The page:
U.S. Building of the Week

Wonderland Houses

MUTUO
4. February 2020
Photo: Marilu Godinez

Los Angeles's MUTUO recently completed Wonderland, three side-by-side single-family houses on a steep lot in the Hollywood Hills. With an informal design sense reminiscent of R.M. Schindler's iconic "Greek hillside" Bubeshko Apartments, Wonderland incorporates a variety of outdoor spaces that give residents opportunities to interact. MUTUO answered a few questions about the project.

Project: Wonderland Houses, 2019
Location: Hollywood Hills, Los Angeles, California
Client: Laurec LLC & Cidras and Santa Tecla Solutions LLC
Architect: MUTUO
  • Design Principals: Jose Herrasti & Fernanda Oppermann
  • Project Team: Fernanda Ximenez, Alejandra Novelo, Isabel Driessen, Sandra Villanueva
Structural Engineer: Nous Engineering (Matt Melnyk)
MEP/FP Engineer: Building Solutions Group
Landscape Architect: Puentealameda (Lorena Garcia)
Contractor: Asterisk Inc. (Fadi Shabshab)
Construction Manager: Jonathan Meister, Kevin Burke
Site Area: 7,500 sf
Building Area: 6,000 sf
Photo: Brenden Gile
What were the circumstances of receiving the commission for this project?

This was a development project undertaken by MUTUO with the owners as partners.

Photo: Marilu Godinez
Please provide an overview of the project.

Three residences sit on three small and narrow up-hill lots in the Hollywood Hills. MUTUO’s design for this project aims to maximize indoor residential areas as well as outdoor living areas. It also seeks to craft intricate details through the interplay of different construction methods and materials.

This project proposes outdoor communal living through a variety of connected exterior areas. It explores preconceived ideas of boundaries between neighboring semi-private spaces. Opportunities for exterior living and community interaction include: shaded back patios, large front terraces, roof terraces, and walkways bridging over to the adjacent hill.

Photo: Marilu Godinez

The project also explores the interplay of several construction methods and materials. Construction methods vary from rough shotcrete retaining walls to board-formed concrete walls, and wood-frame and steel-frame construction. Victorian wood shingles, unpainted stucco, and exposed concrete are some of the diverse materials juxtaposed throughout the project. Exterior walls of different construction methods and different finishes cap and interlock each other, carefully transitioning at corners.

Wonderland plays with spaces and materials proposing a new communal way of living, challenging preconceived notions "contemporary" and "traditional."

Photo: Marilu Godinez
What are the main ideas and inspirations influencing the design of the building?

We wanted to provide as much outdoor gathering areas as possible, and we wanted to use materials with different patterns and scales of patterns.

Photos: Lauren Moore
How does the design respond to the unique qualities of the site?

The lots are narrow and sloped. The project takes advantage of the slope to provide different outdoor gathering areas. The layout of the spaces responds to the narrowness of the lots by providing spaces that don’t feel constrained.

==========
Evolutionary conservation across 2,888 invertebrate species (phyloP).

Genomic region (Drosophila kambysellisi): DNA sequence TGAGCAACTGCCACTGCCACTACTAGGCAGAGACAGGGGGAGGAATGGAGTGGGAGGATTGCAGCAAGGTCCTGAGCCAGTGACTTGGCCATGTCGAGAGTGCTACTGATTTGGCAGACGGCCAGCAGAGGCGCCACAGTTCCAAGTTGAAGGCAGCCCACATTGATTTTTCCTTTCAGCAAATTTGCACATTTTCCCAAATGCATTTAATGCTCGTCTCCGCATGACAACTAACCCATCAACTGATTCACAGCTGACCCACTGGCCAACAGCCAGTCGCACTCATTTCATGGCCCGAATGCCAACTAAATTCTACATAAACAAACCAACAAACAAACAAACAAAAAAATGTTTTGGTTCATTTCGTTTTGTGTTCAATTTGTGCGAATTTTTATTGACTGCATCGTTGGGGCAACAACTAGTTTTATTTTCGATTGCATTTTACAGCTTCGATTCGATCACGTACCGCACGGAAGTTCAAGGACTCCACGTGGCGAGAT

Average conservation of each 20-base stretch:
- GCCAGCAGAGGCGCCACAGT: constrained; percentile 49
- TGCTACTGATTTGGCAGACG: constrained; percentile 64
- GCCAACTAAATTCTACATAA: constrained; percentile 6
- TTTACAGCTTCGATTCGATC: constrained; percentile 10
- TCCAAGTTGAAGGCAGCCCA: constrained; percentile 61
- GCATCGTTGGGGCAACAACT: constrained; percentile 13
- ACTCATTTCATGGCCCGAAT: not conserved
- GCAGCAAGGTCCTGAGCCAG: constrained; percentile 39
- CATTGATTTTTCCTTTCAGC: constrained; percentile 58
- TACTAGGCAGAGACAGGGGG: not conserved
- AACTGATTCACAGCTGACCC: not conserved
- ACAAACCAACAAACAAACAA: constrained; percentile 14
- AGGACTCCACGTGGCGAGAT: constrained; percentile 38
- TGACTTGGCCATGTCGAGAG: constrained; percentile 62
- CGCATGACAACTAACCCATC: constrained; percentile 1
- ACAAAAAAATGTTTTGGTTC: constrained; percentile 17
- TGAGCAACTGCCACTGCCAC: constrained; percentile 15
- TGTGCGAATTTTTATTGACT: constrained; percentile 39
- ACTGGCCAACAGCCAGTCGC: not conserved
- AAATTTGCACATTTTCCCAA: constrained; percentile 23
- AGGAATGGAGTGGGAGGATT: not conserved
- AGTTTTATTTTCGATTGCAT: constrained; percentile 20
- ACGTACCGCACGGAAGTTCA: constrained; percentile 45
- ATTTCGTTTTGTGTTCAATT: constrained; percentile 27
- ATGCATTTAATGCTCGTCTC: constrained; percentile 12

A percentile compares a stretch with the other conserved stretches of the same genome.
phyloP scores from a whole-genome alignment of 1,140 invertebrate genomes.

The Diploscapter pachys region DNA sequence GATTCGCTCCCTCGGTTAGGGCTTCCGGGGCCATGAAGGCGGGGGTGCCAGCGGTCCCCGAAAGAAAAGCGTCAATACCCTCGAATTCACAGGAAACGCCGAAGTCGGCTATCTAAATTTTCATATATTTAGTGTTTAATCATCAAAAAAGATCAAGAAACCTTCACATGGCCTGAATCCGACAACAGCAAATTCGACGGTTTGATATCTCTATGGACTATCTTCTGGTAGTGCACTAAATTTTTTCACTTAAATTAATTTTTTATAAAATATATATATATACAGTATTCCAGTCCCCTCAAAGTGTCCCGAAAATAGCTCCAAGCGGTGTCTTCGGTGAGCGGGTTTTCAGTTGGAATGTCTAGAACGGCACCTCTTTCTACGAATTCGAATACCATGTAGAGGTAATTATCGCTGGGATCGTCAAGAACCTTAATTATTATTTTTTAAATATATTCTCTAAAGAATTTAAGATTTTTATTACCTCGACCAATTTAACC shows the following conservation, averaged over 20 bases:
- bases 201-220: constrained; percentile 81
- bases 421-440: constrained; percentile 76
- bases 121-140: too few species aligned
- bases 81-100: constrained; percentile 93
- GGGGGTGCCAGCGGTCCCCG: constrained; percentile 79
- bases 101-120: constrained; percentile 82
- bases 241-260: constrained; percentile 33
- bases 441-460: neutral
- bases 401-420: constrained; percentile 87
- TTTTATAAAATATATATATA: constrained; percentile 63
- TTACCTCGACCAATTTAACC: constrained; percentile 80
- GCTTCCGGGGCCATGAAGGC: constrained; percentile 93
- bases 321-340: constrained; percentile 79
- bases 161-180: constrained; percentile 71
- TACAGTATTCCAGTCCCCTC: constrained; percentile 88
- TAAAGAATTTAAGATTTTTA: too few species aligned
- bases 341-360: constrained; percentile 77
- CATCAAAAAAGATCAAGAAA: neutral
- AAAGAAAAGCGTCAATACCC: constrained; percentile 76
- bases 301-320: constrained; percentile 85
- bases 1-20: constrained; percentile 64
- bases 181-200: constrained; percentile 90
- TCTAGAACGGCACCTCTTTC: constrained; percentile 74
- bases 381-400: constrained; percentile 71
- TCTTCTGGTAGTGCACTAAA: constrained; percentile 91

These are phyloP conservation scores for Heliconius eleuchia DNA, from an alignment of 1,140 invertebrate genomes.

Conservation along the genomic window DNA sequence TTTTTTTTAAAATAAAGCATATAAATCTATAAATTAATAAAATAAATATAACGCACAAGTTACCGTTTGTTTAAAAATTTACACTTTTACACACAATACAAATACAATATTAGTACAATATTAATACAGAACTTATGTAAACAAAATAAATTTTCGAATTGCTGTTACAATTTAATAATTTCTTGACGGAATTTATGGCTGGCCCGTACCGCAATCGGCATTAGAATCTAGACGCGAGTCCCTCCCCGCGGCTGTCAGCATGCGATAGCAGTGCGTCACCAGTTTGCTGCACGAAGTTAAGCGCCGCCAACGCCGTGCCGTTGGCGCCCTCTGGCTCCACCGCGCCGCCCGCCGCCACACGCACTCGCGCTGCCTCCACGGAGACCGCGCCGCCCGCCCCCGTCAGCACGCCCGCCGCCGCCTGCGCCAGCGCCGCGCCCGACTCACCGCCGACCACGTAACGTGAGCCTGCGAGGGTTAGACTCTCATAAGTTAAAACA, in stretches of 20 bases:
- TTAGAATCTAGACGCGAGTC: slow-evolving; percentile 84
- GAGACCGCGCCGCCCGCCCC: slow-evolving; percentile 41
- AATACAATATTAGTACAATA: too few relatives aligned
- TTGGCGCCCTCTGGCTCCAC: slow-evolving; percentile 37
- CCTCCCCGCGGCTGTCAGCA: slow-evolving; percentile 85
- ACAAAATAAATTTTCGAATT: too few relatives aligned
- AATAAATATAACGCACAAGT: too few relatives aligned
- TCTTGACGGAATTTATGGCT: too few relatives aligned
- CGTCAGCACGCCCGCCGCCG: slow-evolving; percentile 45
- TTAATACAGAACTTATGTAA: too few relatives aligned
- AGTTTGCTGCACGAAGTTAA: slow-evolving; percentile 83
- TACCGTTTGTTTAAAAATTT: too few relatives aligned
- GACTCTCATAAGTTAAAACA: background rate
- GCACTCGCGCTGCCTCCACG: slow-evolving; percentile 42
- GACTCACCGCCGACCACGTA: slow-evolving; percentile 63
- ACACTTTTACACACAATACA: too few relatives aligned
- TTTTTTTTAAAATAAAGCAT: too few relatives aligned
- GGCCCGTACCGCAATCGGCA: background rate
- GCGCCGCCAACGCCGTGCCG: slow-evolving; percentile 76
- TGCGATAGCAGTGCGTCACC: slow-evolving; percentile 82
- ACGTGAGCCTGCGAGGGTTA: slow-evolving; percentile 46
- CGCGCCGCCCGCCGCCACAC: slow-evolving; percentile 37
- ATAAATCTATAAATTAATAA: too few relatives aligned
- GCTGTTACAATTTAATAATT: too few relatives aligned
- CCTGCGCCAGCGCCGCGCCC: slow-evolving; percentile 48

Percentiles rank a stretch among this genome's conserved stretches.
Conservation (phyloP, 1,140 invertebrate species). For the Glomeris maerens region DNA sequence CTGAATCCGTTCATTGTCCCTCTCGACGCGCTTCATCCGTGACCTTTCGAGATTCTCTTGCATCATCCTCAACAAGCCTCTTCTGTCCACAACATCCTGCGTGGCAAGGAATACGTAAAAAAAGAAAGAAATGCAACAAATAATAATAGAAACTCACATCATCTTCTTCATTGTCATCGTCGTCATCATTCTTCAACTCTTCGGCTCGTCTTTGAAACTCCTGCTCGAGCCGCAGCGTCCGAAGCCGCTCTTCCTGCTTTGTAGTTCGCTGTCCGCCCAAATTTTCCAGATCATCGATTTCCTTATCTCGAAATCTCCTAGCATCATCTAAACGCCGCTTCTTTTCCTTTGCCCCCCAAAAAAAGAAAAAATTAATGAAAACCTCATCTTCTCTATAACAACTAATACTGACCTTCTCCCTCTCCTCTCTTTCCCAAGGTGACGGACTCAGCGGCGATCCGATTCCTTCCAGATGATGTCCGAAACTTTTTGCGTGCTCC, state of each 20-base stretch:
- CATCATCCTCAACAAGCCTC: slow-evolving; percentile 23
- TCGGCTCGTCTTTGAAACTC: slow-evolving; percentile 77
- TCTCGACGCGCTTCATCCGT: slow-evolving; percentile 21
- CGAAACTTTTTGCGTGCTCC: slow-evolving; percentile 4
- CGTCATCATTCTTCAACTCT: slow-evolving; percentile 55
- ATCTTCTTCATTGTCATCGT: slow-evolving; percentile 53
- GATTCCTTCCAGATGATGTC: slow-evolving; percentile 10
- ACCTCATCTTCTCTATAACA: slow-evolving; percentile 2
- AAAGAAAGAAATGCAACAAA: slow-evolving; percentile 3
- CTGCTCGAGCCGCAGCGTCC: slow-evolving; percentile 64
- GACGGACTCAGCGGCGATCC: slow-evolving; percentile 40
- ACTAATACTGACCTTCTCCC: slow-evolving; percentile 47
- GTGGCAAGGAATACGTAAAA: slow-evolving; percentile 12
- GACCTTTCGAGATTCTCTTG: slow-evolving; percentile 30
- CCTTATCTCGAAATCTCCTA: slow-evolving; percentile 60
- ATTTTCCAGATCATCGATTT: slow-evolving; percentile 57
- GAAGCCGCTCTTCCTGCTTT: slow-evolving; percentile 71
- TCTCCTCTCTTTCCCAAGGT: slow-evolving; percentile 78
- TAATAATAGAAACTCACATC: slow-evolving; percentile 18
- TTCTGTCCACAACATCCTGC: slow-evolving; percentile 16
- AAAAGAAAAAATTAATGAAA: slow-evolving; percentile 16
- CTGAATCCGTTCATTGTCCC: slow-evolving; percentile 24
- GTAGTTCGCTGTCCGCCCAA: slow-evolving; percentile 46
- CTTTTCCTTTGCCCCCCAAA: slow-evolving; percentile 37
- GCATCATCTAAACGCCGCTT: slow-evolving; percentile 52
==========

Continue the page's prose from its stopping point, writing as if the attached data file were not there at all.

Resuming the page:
Photo: Marilu Godinez
How did the project change between the initial design stage and the completion of the building?

The changes were minimal. The mechanical systems changed from radiant cooling and heating to a high efficiency zoned system. A couple of windows were reconfigured. 

Photo: Marilu Godinez
Was the project influenced by any trends in energy-conservation, construction, or design?

Besides using an insulated envelope, we used thermal mass, cross ventilation and daylighting as passive energy saving strategies. Concrete was chosen for its structural and aesthetic qualities as well as for its ability to absorb heat during the day and slowly release it during the night and vice-versa. In the buried portions of the houses, the concrete, in conjunction with earth, increase the thermal mass benefits. The short distance between the side walls of each of the houses allow for cross-ventilation with operable windows. With narrow spaces, daylighting is also possible through the punched windows and clerestory glazing. The stairs are covered by a large skylight which is, in-turn, under an overhang, allowing for daylighting without direct sunlight exposure.

Photo: Lauren Moore
What products or materials have contributed to the success of the completed building?

All the products and materials were carefully evaluated and chosen, and a lot of the work was custom designed and made for the project.

Important manufacturers/products:

  • Mitsubishi high efficiency, zoned HVAC 
  • Arcadia windows 
  • Nest smoke and carbon monoxide alarms 
  • August doorbell and look 
  • Americh bathtub 
  • Aquatica bathtub 
  • Duravit toilets 
  • Lacava lavatories 
  • Artisan kitchen sink 
  • Hansgrohe faucets and showers 
  • Bertazzoni range and dishwasher 
  • Liebherr refrigerator 
  • Electrolux clothes washer and dryer 
  • Shakertown wood shingles 
  • Navien efficiency water heater

Email interview conducted by John Hill.

Photo: Lauren Moore
Photo: Lauren Moore
Drawing: MUTUO
Drawing: Jeni Emery
Drawing: Jeni Emery

Related articles

Other articles in this category

Pewabic Pottery
4 days ago
Art Barn
1 week ago
Sideyard
2 weeks ago
512 West 22nd Street
3 weeks ago
Bennington Commons
1 month ago
Three Chimney House
1 month ago